In the creative zone with Artist Trading Cards

How are you liking my new Diary of an Art Journal series? I'm really enjoying the creative process of working with my AJ Diva and I hope you are having as much fun reading it as I am writing. I also hope you get an idea of what art journaling can be.

People art journal for different reasons and have many different approaches—all valid—but for me the number one reason I art journal is to engage with my intuition. To gain insight through the creative process.  Doesn't always happen and sometimes I'm creating to learn new techniques or just to have fun (which is one of the best ways to allow my intuition to roam)—but I love, love, love connecting with greater understanding than what I can ever get with my brain alone. So anyway, if you haven't caught Diary of an Art Journal yet, it begins here.

What I'm making this week

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Since we work on one new project every week in our weekly Art Fix classes, I always have many projects on the front and back burners!

This week, because I am always looking for ways to work with fiber (one of my favorite mediums), I chose muslin, cardboard, browned papers and scraps of metallic tulle and lace for my Art Fix project.

Our quest was to create a cohesive series using Artist Trading Cards (ATCs) as our substrate. Creating a series of art pieces is a different approach to art-making than when making just one work. Sometimes, pieces that are unified and related through repeating elements can make a larger statement together as a collection than one stand alone piece. I chose fiber and collage, and others Art Fixers chose different mediums of choice (collage, paint, ink, etc.).

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Working in miniature allows us to create a series relatively quickly—although "quick" is relative because while some of us create like the wind and completed umpteen ATCs in three hours, I work very slowly and I'm still not done. But I'll show you where I'm at so far.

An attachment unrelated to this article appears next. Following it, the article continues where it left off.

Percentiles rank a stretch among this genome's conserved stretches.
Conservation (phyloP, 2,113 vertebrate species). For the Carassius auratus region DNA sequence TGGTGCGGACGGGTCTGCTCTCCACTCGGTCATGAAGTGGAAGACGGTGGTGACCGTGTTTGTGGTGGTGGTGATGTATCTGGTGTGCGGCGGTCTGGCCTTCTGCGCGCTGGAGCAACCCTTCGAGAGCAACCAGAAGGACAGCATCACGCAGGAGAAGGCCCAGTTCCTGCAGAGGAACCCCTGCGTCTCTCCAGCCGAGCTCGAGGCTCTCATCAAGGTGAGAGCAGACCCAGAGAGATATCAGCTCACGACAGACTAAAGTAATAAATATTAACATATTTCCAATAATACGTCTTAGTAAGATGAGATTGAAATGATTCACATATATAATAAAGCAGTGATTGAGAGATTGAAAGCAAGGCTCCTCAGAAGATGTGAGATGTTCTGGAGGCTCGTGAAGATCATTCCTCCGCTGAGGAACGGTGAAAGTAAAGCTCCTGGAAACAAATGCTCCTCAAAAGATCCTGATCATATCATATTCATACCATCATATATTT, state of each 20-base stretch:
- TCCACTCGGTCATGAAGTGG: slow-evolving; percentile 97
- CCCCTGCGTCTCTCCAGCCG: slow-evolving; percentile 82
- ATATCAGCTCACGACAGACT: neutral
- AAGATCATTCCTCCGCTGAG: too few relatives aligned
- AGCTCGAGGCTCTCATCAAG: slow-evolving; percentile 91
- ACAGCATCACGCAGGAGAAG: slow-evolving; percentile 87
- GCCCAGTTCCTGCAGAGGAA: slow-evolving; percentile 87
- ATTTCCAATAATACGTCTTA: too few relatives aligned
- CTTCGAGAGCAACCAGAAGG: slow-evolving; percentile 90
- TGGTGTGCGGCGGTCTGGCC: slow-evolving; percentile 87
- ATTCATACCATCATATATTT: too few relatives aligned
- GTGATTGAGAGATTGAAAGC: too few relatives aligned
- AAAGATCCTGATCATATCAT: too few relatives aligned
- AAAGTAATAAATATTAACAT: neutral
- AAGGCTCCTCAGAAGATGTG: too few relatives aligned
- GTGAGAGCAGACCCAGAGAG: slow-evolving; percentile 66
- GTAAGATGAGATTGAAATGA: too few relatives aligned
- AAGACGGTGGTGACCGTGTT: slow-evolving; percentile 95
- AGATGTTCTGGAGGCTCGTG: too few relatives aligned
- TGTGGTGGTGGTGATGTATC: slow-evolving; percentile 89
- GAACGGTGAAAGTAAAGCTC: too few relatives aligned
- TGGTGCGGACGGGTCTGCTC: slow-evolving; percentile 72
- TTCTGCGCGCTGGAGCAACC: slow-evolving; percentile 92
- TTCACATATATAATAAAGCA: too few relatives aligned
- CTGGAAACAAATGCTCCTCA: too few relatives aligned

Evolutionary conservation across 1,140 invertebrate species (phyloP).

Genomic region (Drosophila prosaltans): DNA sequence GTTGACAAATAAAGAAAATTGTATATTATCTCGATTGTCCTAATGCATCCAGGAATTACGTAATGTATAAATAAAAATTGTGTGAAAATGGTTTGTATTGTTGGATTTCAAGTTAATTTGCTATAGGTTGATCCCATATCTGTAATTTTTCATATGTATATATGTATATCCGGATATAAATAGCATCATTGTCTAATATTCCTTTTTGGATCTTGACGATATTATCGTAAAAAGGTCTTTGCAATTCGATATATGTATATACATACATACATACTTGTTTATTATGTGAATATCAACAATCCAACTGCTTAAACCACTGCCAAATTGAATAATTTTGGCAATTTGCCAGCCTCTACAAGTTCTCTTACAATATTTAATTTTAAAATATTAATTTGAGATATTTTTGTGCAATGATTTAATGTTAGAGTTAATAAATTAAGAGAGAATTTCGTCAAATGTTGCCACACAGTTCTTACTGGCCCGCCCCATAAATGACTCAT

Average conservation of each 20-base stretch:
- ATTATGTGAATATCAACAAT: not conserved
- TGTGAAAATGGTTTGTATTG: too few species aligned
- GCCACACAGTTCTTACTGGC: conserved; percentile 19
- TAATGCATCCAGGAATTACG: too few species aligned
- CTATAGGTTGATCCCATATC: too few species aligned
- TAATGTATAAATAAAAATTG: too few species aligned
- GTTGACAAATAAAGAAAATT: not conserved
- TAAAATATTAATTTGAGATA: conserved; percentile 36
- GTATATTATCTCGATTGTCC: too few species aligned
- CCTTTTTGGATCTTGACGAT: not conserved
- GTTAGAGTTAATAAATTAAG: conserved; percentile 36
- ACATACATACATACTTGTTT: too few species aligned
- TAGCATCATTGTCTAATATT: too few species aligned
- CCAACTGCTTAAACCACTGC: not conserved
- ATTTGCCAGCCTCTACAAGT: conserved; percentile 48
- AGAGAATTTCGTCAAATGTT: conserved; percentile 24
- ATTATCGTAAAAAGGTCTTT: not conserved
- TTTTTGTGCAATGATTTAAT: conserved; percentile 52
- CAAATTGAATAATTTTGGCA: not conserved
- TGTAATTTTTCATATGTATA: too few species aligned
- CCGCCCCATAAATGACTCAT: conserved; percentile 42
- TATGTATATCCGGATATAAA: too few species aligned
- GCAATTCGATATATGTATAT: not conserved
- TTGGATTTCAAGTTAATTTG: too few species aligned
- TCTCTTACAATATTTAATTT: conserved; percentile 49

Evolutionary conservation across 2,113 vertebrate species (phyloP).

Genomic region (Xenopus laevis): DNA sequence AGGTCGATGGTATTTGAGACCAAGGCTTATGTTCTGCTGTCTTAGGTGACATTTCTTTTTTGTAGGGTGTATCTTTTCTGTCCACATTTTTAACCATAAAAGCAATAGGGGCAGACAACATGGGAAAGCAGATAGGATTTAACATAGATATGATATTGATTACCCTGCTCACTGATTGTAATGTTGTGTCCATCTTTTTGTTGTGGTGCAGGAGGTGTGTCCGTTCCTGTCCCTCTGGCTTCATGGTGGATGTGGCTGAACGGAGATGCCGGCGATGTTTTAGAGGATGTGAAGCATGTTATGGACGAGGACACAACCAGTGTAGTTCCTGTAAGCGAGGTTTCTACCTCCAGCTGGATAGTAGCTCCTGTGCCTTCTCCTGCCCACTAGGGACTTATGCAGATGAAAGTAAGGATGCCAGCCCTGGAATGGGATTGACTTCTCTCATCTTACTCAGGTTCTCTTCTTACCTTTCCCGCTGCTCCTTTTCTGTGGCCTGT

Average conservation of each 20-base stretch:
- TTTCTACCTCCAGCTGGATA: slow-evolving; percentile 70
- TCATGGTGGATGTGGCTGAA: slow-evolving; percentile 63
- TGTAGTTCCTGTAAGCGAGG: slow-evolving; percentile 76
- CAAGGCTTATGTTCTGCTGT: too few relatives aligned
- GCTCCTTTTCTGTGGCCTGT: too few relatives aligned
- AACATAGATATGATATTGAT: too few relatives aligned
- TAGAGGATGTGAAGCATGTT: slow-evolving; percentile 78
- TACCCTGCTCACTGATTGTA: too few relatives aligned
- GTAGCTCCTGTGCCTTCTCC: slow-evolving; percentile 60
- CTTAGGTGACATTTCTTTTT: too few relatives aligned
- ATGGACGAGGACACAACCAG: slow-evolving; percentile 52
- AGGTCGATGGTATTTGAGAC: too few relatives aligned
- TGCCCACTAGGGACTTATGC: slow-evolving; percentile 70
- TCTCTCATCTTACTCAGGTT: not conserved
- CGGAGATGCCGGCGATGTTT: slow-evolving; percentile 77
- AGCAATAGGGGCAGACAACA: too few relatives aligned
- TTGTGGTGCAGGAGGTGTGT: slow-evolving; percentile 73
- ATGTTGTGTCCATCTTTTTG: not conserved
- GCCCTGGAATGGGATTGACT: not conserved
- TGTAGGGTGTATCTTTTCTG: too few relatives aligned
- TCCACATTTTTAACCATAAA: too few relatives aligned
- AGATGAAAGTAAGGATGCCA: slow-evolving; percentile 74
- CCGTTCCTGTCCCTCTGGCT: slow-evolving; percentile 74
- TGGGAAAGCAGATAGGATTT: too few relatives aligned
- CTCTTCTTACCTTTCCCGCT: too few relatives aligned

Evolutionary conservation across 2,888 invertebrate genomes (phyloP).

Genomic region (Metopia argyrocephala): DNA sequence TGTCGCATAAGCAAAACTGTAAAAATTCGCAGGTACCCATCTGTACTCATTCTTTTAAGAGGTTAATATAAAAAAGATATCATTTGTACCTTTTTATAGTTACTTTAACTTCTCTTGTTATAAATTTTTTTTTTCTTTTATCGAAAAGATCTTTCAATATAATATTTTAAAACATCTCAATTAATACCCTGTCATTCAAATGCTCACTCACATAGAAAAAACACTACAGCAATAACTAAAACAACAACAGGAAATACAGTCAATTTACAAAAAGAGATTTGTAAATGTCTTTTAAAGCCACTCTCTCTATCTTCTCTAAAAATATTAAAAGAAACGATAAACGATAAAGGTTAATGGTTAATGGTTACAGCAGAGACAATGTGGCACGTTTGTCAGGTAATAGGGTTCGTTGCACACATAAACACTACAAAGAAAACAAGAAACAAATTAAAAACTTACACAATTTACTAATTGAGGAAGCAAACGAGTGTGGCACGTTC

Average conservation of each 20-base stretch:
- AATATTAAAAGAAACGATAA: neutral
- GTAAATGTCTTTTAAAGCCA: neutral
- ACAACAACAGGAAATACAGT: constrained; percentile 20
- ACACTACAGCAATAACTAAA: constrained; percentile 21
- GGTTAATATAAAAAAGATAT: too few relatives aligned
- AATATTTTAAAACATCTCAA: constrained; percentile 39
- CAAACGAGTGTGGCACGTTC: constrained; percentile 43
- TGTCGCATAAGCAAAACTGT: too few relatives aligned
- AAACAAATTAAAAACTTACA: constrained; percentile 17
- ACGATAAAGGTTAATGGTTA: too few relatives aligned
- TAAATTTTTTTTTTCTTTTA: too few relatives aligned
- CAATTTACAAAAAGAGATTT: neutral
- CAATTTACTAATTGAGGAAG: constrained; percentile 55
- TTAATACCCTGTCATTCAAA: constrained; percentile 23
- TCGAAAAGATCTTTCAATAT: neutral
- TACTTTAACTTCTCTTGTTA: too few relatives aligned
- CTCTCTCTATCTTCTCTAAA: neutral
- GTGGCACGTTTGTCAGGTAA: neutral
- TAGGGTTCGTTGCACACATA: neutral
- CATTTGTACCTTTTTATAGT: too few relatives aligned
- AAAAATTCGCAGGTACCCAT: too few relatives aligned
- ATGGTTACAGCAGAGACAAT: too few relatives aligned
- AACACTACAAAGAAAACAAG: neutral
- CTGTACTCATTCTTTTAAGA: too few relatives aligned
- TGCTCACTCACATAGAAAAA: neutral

I chose my materials for texture, mostly, working in a neutral palette. I love the contrast in physical texture between the torn cardboard, frayed and fragile muslin, chunky lace, and the smooth shine of the tulle. The metallic spiral (stamped) repeated the metallic element of the tulle in a later layer.

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In addition to color and texture, I also played with lines as visual texture, such as in the cardboard, the text, the thread.

The joy of stitching partly lies in its leisurely pace, so I embraced slow. I had to stitch and gather the tulle and shred the edges of the muslin before even piecing the backgrounds together for six cards—and of course the embroidery stitches did—and will—take much longer. 

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I built all the layers of all six cards and inked all the edges, which I should have done first as the raw sides of each element needed inking and it would have been much easier before they were collaged together. In any event, I only finished one ATC so far with the final contrasting element: embroidery thread (top left below). I'm thinking I will work on one a day this week to finish.

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I think the peach and blue-green thread adds interest and finalizes this piece and I can't wait to see what I can do with the rest of the pieces in the series. Truly, that is the fun of working in a series—pushing your imagination to find new ways to work with the same materials.

So, why don't you give it a try?

If you're yearning to create with materials you love, think about creating a series of Artist Trading Cards of your own. All you need are just a few art supplies you enjoy, blank playing cards (or cut your own out of sturdy paper) and your imagination. And of course if you want to play along any or all weeks to make all kinds of mixed media projects, come on down to the studio for an Art Fix class!